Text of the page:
Wednesday, November 30, 2011

Five Undefeated Eating Challenges-- Part 2

THE INFERNO BOWL at NITALLY'S THAIMEX CUISINE in St.Petersburg.

It's just a bowl of soup, a 48-ounce bowl of soup!! And not just your regular soup. This is real hot soup with 12 different peppers, 16 ounces worth, one of which is the infamous ghost chili.

Since it began in 2009, there have been 116 attempts, one came to within two spoonfuls. It has to be eaten outside as 40% have vomited in the thirty allotted minutes. First person to succeed gets $800.


THE FULL-O-BULL CHALLENGE at COWTOWN DINER in Fort Worth, Texas.

This is the largest chicken-fried steak, weighing in at 64-ounces, and, it comes with ten pounds of gravy, 4 pounds of mashed potatoes and ten pieces of Texas toast. And, at least you get the whole time the place is open from 7 am to 2 am.

There have been 175 attempts at the $70 meal which is free if you complete it. Plus, you get the collector's item t-shirt that reads, "I came to Cowtown Diner hungry and left Full-O-Bull."

I Reckon You'd Be Full of It. --RoadDog

Tuesday, November 29, 2011

Five Undefeated Eating Challenges-- Part 1

From the Nov. 23rd Shine from Yahoo! by Paul Toscano.

I'd love to visit any one of these places, not to compete, but to get a look at the huge concoctions. Maybe even to order one to be eaten over several days or to share with a bunch of friends.

THAT BURGER CHALLENGE at That Bar restaurant in Danville, California.

THAT BURGER is approximately ONE FOOT in diameter and includes two 100% Angus beef patties, one with a hole in the middle where a grilled cheese sandwich has been inserted. Each patty is topped with four cheeses: cheddar, American, pepperjack and Swiss. Then, there is the woven bacon patty.

This is then topped with crispy shoestring fries and doused with bbq sauce.

Alongside it comes a quarter pound of fries and onion rings.

More than 40 attempts have been made with no success.

The place admits that usually it is ordered by groups.

If you beat it and eat it, you get a t-shirt reading, "I ate That Burger at That Bar and it was That Good."

Getting hungry just typing this. Wonder where Danville, California is?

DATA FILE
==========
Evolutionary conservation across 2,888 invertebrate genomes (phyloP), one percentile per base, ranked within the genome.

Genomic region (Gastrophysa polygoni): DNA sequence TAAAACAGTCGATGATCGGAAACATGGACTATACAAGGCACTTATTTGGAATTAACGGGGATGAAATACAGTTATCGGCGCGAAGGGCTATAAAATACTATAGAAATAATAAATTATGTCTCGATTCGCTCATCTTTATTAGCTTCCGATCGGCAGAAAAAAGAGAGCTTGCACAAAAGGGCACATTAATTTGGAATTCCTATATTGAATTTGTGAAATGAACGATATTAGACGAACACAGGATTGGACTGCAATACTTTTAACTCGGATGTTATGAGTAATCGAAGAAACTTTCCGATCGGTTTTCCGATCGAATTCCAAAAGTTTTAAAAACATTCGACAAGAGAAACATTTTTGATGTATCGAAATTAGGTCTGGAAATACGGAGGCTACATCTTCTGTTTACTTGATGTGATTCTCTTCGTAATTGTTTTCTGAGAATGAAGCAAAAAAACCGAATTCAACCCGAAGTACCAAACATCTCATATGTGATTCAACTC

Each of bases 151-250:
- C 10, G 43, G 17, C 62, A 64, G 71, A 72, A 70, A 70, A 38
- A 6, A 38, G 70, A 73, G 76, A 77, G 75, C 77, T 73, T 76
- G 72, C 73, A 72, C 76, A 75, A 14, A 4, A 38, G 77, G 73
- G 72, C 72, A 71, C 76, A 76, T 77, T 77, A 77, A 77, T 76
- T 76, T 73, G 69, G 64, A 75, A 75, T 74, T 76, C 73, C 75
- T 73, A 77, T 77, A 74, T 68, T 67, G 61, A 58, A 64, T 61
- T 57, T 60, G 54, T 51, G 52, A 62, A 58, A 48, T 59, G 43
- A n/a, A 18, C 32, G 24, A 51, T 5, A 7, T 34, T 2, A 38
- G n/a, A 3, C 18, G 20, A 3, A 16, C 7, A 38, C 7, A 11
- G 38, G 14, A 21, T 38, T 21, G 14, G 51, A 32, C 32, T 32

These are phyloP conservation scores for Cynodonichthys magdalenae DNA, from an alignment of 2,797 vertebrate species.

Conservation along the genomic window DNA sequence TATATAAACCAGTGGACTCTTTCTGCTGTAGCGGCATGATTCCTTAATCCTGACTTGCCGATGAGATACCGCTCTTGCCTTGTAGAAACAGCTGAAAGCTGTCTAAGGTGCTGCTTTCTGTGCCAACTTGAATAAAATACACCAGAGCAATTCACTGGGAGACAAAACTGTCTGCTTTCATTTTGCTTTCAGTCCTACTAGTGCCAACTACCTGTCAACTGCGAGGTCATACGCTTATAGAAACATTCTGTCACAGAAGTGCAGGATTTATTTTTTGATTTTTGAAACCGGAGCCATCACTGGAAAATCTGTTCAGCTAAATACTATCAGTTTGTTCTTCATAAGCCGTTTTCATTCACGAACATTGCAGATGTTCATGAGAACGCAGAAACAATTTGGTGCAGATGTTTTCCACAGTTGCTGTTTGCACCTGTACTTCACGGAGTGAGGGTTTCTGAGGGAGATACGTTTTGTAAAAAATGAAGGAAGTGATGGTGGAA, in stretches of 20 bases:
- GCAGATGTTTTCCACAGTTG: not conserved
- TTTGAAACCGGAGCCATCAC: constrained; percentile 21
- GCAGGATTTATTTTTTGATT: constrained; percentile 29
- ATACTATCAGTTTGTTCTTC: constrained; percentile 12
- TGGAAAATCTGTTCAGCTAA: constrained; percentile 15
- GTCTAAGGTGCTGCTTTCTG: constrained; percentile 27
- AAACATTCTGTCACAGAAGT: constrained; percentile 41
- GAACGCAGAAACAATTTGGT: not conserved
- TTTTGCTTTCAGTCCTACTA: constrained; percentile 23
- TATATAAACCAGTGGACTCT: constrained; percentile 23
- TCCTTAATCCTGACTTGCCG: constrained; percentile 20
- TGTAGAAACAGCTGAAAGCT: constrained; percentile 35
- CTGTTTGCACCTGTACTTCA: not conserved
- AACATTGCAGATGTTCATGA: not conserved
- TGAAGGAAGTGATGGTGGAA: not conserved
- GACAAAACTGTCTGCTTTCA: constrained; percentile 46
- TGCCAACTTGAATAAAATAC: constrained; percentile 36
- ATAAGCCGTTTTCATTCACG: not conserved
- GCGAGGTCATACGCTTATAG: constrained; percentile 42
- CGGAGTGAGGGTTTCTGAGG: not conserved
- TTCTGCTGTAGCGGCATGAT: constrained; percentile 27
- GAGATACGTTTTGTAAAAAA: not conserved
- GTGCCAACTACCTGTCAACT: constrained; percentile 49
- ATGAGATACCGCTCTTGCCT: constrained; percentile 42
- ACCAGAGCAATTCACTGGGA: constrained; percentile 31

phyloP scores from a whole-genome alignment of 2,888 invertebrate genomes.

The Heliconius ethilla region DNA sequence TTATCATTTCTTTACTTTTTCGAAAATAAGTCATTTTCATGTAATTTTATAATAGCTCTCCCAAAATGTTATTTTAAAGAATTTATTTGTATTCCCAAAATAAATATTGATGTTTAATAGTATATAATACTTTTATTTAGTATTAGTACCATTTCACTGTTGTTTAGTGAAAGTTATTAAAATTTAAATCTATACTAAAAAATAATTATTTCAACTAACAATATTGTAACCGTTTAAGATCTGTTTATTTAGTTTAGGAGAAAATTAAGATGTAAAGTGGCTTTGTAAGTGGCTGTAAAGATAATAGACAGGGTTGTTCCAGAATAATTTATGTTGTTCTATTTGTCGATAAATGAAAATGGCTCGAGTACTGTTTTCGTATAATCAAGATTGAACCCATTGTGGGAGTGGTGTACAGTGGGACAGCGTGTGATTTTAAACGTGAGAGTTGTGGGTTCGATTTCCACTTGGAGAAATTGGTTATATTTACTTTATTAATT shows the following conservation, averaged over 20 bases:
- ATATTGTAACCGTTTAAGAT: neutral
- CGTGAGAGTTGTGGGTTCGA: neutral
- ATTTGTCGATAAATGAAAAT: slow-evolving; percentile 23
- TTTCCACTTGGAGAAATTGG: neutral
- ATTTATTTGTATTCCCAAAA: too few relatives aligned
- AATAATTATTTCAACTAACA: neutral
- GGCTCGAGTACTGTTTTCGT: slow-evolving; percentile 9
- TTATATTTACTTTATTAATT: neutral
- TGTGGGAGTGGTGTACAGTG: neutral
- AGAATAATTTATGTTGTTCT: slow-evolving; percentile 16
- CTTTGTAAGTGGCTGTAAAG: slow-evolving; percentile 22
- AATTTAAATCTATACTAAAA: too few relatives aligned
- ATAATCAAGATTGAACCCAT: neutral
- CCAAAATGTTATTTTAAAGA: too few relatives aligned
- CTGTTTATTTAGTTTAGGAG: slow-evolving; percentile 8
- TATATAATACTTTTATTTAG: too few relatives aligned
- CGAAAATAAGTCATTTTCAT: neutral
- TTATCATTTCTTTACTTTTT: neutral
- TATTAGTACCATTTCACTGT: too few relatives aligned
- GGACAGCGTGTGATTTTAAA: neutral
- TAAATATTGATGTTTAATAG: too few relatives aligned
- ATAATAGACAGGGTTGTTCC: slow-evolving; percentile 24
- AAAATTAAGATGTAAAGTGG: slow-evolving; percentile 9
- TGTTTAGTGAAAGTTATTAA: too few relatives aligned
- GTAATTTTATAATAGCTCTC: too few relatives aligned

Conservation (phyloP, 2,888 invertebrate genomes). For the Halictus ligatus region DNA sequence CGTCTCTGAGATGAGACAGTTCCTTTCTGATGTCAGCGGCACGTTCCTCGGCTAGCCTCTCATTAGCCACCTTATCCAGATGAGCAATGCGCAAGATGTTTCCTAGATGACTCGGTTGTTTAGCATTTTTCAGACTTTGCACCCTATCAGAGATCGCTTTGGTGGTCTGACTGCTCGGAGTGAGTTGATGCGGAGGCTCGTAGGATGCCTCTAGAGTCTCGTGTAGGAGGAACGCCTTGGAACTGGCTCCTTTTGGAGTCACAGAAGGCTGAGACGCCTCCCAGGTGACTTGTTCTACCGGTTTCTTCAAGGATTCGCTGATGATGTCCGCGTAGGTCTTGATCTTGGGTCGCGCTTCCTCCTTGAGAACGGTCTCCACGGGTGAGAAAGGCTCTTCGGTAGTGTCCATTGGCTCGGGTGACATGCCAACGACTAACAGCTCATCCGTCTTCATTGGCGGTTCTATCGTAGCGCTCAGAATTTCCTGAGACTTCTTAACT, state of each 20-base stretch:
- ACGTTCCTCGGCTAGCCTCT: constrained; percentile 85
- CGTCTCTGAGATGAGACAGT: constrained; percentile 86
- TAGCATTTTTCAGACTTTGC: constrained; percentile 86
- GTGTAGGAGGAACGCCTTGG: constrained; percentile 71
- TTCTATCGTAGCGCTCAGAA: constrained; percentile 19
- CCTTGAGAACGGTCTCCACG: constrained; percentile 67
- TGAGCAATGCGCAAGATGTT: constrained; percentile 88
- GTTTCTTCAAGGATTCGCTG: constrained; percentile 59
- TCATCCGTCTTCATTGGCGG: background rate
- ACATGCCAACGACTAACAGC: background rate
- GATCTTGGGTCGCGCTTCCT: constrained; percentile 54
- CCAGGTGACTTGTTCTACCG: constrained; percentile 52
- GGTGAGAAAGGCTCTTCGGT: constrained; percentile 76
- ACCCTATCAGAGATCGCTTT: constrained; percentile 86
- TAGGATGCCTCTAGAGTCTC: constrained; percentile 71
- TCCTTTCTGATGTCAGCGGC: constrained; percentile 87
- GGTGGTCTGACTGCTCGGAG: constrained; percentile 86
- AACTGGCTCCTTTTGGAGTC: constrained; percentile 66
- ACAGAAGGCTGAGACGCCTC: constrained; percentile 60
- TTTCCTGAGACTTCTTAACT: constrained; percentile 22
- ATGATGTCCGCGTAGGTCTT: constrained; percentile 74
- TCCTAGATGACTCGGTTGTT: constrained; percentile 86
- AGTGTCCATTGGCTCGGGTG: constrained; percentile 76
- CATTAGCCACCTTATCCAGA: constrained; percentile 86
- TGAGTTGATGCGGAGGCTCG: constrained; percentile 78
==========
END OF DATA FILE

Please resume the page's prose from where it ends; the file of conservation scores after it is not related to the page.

Good Old Plentiful Road Food. --RoadDog

Sunday, November 27, 2011

Nothing Like Family at Thanksgiving

Who sang "There's No Place Like Home for the Holidays?" 

I've sure enjoyed being with family who I rarely see. Besides Mom and Judy and Bob (my brother) in Goldsboro, I've gotten to see my cousin Graham and his wife Vicki and daughter Angie, my sister Julie and her daughter Annsley, and Julie's son Alex, his wife Allison and my grand nephew Emory since this past Wednesday.

Alex, Annsley and Emory (age 13 months) just got off for Bluffton, SC, a couple hours ago.  Julie and Annsley left for Richmond Hill, Georgia, on Saturday.

We had a regular feast on Thursday with some of the juiciest turkey ever.Julie, Annsley and Judy had Black Friday vendettas. I opted out this year.

Good to Be in NC for the Holidays. --RoadDog

Friday, November 25, 2011

Airplaning It to North Carolina: Chili in Cincy

It was a small plane with two rows of seats on either side of the aisle,  Unfortunately, I wasn't lucky enough to get an empty seat beside me.

There were LOTS of Packer fans, judging from hats, sweatshirts and coats.  Imagine that, Green Bay fans in Wisconsin!!  We were going to Cincinnati, so they weren't on their way to Detroit for the Turkey Day football game against the Lions.

Landing in Cincinnati, I had thirty minutes to get to the next gate for the next plane.  After a bathroom break, I walked around to see what places they had in the gate area.  I was kind of hoping they would have a place serving that great Cincy chili...and, THEY DID.

There was a Gold Star Chili place.  I wasn't hungry at all after those sliders before getting to the Milwaukee airport, but I'm not going to pass up a chance to have some of that great stuff.  I got a regular three-way and went back to the gate and ate some.Love That Cincinnati Chili.  --RoadDog

A 150th Birthday and a Mighty Big House

"It's my 150th birthday and in case you were wondering, I'm a size 165 feet tall with an 88-foot waist."North Carolina's Cape Lookout Lighthouse is 150 years old this year and has graced the state's Crystal Coast all this time.